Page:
Looking through the latest round of EU GDP data, one thing is becoming increasingly obvious: when it comes to future monetary policy decisions at the ECB, and to exactly how many more interest rate hikes we are going to see, then the performance of the Italian economy is going to be critical. The growth pattern now is clear enough: Germany and France move forward at a lively pace, while the so called “peripheral” economies (Portugal, Ireland, Greece, and Spain) either remain in or continually flirt with recession. They are constrained bythe combined burden of their lack of international competitiveness, their over-indebtedness and the contractionary impact of their austerity programmes.
In the past days, right-wing extremists in Athens, Greece have launched pogrom-like attacks on immigrants in the downtown Athens area. It began on May 10, 2011, one day after a 44-year old escorting his pregnant wife to the hospital was mugged and stabbed to death. There is no evidence as to the identity of the killers, but racist gangs have gone on something like vengeance spree on immigrants -or even foreign-looking Greeks- who they hold generally responsible for rising crime and unemployment in Greece.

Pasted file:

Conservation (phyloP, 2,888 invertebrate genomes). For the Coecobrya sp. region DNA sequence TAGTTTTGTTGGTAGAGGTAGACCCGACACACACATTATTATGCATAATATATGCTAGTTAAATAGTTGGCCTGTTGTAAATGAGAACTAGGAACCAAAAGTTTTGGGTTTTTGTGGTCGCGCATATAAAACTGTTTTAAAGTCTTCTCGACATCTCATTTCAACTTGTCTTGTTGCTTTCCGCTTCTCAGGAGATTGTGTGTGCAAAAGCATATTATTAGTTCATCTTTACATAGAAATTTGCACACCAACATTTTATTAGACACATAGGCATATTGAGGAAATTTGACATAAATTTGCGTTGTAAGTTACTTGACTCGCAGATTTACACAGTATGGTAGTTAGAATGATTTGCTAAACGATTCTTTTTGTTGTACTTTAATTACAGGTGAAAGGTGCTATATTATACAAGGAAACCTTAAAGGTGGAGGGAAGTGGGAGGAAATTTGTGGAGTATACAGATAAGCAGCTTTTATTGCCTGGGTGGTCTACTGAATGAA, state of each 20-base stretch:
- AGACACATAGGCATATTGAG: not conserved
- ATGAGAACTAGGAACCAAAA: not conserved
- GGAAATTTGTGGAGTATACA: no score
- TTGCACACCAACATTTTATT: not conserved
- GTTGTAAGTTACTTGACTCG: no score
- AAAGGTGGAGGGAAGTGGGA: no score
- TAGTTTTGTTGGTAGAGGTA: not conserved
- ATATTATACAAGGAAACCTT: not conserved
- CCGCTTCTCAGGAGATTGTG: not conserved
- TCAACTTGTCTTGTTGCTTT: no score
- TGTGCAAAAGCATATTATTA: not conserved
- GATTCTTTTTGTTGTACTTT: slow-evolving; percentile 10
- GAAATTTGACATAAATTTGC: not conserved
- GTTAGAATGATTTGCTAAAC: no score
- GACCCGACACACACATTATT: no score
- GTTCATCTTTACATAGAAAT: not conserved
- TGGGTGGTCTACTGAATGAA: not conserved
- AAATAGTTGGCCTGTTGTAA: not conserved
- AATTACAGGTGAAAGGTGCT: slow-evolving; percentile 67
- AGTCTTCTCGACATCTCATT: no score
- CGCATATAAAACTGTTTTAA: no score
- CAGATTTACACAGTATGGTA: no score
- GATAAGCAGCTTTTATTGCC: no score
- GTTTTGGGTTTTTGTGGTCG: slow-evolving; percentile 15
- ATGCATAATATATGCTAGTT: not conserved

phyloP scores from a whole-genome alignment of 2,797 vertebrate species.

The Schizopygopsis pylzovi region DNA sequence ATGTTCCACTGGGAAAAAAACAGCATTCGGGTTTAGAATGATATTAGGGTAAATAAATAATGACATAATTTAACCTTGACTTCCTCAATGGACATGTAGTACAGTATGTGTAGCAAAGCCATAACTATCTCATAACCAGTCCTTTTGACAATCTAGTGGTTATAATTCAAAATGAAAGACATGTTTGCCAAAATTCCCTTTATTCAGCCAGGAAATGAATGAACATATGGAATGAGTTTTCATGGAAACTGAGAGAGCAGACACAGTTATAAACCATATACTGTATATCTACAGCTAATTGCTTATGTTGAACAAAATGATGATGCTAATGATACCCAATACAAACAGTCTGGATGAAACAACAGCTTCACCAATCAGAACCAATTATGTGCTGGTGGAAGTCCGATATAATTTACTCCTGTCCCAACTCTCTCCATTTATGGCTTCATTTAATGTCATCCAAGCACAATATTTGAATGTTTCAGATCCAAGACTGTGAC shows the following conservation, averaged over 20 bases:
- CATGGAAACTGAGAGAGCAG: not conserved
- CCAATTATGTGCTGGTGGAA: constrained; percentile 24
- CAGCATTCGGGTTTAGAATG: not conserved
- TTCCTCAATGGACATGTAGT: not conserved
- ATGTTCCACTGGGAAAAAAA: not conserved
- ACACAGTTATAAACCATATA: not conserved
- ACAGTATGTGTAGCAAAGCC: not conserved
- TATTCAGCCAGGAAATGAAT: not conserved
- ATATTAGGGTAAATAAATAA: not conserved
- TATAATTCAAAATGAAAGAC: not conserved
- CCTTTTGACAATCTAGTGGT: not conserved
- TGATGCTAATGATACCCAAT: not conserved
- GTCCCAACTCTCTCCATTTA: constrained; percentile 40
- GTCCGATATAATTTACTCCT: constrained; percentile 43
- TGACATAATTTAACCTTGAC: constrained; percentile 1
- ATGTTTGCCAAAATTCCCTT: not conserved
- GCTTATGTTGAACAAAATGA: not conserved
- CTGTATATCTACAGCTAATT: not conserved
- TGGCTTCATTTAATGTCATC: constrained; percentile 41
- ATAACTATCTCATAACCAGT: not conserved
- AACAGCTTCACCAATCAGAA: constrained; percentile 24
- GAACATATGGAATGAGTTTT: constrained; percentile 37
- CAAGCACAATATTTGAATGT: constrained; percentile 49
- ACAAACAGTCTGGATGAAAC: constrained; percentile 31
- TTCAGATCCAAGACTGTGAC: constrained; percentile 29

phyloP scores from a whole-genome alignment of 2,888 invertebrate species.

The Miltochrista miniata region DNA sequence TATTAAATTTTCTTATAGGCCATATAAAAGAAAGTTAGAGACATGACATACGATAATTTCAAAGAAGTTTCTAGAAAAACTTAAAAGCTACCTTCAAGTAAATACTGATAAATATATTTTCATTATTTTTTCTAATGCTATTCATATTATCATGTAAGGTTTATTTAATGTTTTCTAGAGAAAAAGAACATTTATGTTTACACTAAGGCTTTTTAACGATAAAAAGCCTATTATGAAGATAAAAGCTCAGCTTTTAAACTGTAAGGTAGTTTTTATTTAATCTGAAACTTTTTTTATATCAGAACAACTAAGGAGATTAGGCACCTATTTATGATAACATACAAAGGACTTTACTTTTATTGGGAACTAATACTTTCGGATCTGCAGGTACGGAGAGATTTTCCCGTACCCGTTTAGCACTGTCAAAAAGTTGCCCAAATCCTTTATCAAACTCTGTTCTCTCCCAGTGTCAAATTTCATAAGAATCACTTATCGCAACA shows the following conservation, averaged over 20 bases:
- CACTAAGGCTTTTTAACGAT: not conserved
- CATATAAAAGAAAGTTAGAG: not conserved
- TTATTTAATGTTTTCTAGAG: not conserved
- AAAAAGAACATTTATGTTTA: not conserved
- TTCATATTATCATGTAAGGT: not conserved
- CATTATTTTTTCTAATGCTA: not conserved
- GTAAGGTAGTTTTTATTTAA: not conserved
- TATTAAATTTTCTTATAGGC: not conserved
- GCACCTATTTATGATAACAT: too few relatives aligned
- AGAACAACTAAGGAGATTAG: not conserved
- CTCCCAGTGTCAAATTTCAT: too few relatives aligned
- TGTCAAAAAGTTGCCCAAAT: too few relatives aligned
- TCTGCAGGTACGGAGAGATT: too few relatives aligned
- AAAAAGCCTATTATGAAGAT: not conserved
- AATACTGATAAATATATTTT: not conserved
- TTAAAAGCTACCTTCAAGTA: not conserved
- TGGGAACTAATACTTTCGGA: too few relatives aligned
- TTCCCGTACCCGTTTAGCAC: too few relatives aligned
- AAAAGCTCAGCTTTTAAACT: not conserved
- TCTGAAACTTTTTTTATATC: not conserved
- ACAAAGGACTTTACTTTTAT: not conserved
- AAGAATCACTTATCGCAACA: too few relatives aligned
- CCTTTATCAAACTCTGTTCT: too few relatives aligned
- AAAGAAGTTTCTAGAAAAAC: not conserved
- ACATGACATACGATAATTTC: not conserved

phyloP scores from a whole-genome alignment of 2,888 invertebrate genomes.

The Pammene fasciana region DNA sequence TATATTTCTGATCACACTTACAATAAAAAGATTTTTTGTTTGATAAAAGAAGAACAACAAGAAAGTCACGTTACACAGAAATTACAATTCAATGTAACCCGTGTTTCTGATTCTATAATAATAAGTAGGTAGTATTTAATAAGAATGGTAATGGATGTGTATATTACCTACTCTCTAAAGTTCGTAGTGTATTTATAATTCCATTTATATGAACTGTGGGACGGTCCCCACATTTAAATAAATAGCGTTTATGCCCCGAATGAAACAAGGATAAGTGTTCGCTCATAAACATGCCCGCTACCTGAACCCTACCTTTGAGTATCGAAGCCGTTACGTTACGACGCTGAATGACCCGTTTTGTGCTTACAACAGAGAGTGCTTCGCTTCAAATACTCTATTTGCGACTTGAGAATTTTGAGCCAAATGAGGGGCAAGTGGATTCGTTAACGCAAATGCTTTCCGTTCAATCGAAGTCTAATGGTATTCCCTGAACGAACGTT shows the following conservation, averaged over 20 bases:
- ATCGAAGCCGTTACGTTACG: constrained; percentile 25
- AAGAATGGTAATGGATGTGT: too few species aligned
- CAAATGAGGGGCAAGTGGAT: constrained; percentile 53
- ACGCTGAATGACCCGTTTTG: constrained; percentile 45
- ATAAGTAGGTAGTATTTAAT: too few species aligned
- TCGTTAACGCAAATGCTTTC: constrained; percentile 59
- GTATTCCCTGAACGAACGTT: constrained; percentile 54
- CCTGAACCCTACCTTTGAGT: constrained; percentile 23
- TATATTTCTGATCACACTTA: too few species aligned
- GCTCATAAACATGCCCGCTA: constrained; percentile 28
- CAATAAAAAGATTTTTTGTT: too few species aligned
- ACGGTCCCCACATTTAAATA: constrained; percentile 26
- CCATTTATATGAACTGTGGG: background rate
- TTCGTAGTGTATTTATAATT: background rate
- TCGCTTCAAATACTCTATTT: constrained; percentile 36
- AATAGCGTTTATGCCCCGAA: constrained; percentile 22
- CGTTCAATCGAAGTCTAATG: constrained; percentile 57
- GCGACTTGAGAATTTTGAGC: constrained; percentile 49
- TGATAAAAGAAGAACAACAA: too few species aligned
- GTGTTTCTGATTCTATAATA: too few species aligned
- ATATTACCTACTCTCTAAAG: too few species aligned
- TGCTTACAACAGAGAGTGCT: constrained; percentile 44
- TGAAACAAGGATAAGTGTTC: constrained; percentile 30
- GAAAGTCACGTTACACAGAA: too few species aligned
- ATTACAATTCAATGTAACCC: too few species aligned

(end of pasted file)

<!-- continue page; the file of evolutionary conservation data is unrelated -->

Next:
Are you allowed to spoil a party when you are invited? What if the host of the party actually is quite schizophrenic, one day ignores you and the other day treats you like your best friend?
The EU Council is such a schizophrenic institution. EU member states either use it to fight populist fights against other countries to gain points back home or they try everything to secure the secrecy of the institution to stand for policies they would not be ready to defend publicly.
A conflict over border controls in the Schengen Area has broken out in the run-up to today’s meeting of EU interior ministers. Denmark passed new controls on Wednesday for fear of illegal immigrants from Eastern Europe, while France and Italy are apprehensive about migrants from North Africa. The press defends freedom of movement and warns against short-sighted parochialism.